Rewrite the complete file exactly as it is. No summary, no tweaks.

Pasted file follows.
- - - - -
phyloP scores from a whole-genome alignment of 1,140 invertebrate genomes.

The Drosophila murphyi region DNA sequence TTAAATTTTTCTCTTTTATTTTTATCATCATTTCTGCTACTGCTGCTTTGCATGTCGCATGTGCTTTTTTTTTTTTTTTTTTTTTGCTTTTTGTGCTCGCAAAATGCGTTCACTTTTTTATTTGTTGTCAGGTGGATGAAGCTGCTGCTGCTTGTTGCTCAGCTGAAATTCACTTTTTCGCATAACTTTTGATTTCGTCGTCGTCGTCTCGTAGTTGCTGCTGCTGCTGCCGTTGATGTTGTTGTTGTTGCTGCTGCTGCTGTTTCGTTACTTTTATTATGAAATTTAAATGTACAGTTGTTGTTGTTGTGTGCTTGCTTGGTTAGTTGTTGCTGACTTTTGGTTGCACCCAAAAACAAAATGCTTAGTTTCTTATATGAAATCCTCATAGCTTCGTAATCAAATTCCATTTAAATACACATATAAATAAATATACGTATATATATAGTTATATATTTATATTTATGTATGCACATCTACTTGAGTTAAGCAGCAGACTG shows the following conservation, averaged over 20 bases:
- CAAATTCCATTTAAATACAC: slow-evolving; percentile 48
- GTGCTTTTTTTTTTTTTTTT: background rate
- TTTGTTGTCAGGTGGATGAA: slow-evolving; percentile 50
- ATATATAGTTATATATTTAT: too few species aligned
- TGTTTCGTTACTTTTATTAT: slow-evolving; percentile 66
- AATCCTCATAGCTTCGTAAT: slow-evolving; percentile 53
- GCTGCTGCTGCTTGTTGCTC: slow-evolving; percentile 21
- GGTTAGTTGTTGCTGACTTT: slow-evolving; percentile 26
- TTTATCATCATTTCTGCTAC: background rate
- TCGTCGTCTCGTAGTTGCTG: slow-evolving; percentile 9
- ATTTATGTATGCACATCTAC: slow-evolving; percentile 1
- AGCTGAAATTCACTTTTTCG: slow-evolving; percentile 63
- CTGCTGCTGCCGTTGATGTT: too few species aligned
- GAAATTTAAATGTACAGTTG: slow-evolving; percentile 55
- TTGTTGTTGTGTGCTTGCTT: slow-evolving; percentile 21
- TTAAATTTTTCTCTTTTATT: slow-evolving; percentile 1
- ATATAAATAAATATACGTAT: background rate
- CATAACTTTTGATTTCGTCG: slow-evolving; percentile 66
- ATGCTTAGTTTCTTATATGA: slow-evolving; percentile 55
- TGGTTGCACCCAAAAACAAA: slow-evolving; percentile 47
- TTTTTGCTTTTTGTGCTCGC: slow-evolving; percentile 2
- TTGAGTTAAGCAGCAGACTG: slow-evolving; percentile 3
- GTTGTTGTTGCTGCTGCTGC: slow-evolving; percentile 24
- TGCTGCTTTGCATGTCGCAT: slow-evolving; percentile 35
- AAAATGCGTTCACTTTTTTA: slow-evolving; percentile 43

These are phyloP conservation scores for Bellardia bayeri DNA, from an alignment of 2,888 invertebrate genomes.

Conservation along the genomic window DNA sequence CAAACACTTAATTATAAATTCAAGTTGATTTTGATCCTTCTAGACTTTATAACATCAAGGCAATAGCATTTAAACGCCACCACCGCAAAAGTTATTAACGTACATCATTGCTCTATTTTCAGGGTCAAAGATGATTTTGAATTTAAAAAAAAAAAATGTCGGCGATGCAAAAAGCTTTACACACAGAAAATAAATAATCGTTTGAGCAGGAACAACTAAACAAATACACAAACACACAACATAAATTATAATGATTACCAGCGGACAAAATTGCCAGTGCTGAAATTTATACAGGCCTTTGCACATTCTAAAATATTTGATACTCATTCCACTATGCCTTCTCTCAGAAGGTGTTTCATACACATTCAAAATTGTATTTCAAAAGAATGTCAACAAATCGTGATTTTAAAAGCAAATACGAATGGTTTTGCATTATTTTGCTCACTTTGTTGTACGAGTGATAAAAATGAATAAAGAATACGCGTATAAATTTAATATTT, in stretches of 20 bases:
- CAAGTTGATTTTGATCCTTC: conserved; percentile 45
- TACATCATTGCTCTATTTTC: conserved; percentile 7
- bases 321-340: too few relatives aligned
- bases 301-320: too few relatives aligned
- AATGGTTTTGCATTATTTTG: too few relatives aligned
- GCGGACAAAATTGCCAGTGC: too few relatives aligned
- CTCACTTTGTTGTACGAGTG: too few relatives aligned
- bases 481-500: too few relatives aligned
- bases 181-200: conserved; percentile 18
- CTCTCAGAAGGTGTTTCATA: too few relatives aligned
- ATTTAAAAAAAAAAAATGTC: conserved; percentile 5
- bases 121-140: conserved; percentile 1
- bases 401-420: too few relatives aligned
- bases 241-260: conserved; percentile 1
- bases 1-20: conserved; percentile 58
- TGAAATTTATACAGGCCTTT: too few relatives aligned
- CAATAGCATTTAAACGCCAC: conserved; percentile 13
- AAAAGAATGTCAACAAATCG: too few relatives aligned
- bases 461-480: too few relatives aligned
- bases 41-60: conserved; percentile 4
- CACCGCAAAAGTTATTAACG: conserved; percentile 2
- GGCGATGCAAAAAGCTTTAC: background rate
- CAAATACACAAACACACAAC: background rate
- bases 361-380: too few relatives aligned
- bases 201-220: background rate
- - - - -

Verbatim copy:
phyloP scores from a whole-genome alignment of 1,140 invertebrate genomes.

The Drosophila murphyi region DNA sequence TTAAATTTTTCTCTTTTATTTTTATCATCATTTCTGCTACTGCTGCTTTGCATGTCGCATGTGCTTTTTTTTTTTTTTTTTTTTTGCTTTTTGTGCTCGCAAAATGCGTTCACTTTTTTATTTGTTGTCAGGTGGATGAAGCTGCTGCTGCTTGTTGCTCAGCTGAAATTCACTTTTTCGCATAACTTTTGATTTCGTCGTCGTCGTCTCGTAGTTGCTGCTGCTGCTGCCGTTGATGTTGTTGTTGTTGCTGCTGCTGCTGTTTCGTTACTTTTATTATGAAATTTAAATGTACAGTTGTTGTTGTTGTGTGCTTGCTTGGTTAGTTGTTGCTGACTTTTGGTTGCACCCAAAAACAAAATGCTTAGTTTCTTATATGAAATCCTCATAGCTTCGTAATCAAATTCCATTTAAATACACATATAAATAAATATACGTATATATATAGTTATATATTTATATTTATGTATGCACATCTACTTGAGTTAAGCAGCAGACTG shows the following conservation, averaged over 20 bases:
- CAAATTCCATTTAAATACAC: slow-evolving; percentile 48
- GTGCTTTTTTTTTTTTTTTT: background rate
- TTTGTTGTCAGGTGGATGAA: slow-evolving; percentile 50
- ATATATAGTTATATATTTAT: too few species aligned
- TGTTTCGTTACTTTTATTAT: slow-evolving; percentile 66
- AATCCTCATAGCTTCGTAAT: slow-evolving; percentile 53
- GCTGCTGCTGCTTGTTGCTC: slow-evolving; percentile 21
- GGTTAGTTGTTGCTGACTTT: slow-evolving; percentile 26
- TTTATCATCATTTCTGCTAC: background rate
- TCGTCGTCTCGTAGTTGCTG: slow-evolving; percentile 9
- ATTTATGTATGCACATCTAC: slow-evolving; percentile 1
- AGCTGAAATTCACTTTTTCG: slow-evolving; percentile 63
- CTGCTGCTGCCGTTGATGTT: too few species aligned
- GAAATTTAAATGTACAGTTG: slow-evolving; percentile 55
- TTGTTGTTGTGTGCTTGCTT: slow-evolving; percentile 21
- TTAAATTTTTCTCTTTTATT: slow-evolving; percentile 1
- ATATAAATAAATATACGTAT: background rate
- CATAACTTTTGATTTCGTCG: slow-evolving; percentile 66
- ATGCTTAGTTTCTTATATGA: slow-evolving; percentile 55
- TGGTTGCACCCAAAAACAAA: slow-evolving; percentile 47
- TTTTTGCTTTTTGTGCTCGC: slow-evolving; percentile 2
- TTGAGTTAAGCAGCAGACTG: slow-evolving; percentile 3
- GTTGTTGTTGCTGCTGCTGC: slow-evolving; percentile 24
- TGCTGCTTTGCATGTCGCAT: slow-evolving; percentile 35
- AAAATGCGTTCACTTTTTTA: slow-evolving; percentile 43

These are phyloP conservation scores for Bellardia bayeri DNA, from an alignment of 2,888 invertebrate genomes.

Conservation along the genomic window DNA sequence CAAACACTTAATTATAAATTCAAGTTGATTTTGATCCTTCTAGACTTTATAACATCAAGGCAATAGCATTTAAACGCCACCACCGCAAAAGTTATTAACGTACATCATTGCTCTATTTTCAGGGTCAAAGATGATTTTGAATTTAAAAAAAAAAAATGTCGGCGATGCAAAAAGCTTTACACACAGAAAATAAATAATCGTTTGAGCAGGAACAACTAAACAAATACACAAACACACAACATAAATTATAATGATTACCAGCGGACAAAATTGCCAGTGCTGAAATTTATACAGGCCTTTGCACATTCTAAAATATTTGATACTCATTCCACTATGCCTTCTCTCAGAAGGTGTTTCATACACATTCAAAATTGTATTTCAAAAGAATGTCAACAAATCGTGATTTTAAAAGCAAATACGAATGGTTTTGCATTATTTTGCTCACTTTGTTGTACGAGTGATAAAAATGAATAAAGAATACGCGTATAAATTTAATATTT, in stretches of 20 bases:
- CAAGTTGATTTTGATCCTTC: conserved; percentile 45
- TACATCATTGCTCTATTTTC: conserved; percentile 7
- bases 321-340: too few relatives aligned
- bases 301-320: too few relatives aligned
- AATGGTTTTGCATTATTTTG: too few relatives aligned
- GCGGACAAAATTGCCAGTGC: too few relatives aligned
- CTCACTTTGTTGTACGAGTG: too few relatives aligned
- bases 481-500: too few relatives aligned
- bases 181-200: conserved; percentile 18
- CTCTCAGAAGGTGTTTCATA: too few relatives aligned
- ATTTAAAAAAAAAAAATGTC: conserved; percentile 5
- bases 121-140: conserved; percentile 1
- bases 401-420: too few relatives aligned
- bases 241-260: conserved; percentile 1
- bases 1-20: conserved; percentile 58
- TGAAATTTATACAGGCCTTT: too few relatives aligned
- CAATAGCATTTAAACGCCAC: conserved; percentile 13
- AAAAGAATGTCAACAAATCG: too few relatives aligned
- bases 461-480: too few relatives aligned
- bases 41-60: conserved; percentile 4
- CACCGCAAAAGTTATTAACG: conserved; percentile 2
- GGCGATGCAAAAAGCTTTAC: background rate
- CAAATACACAAACACACAAC: background rate
- bases 361-380: too few relatives aligned
- bases 201-220: background rate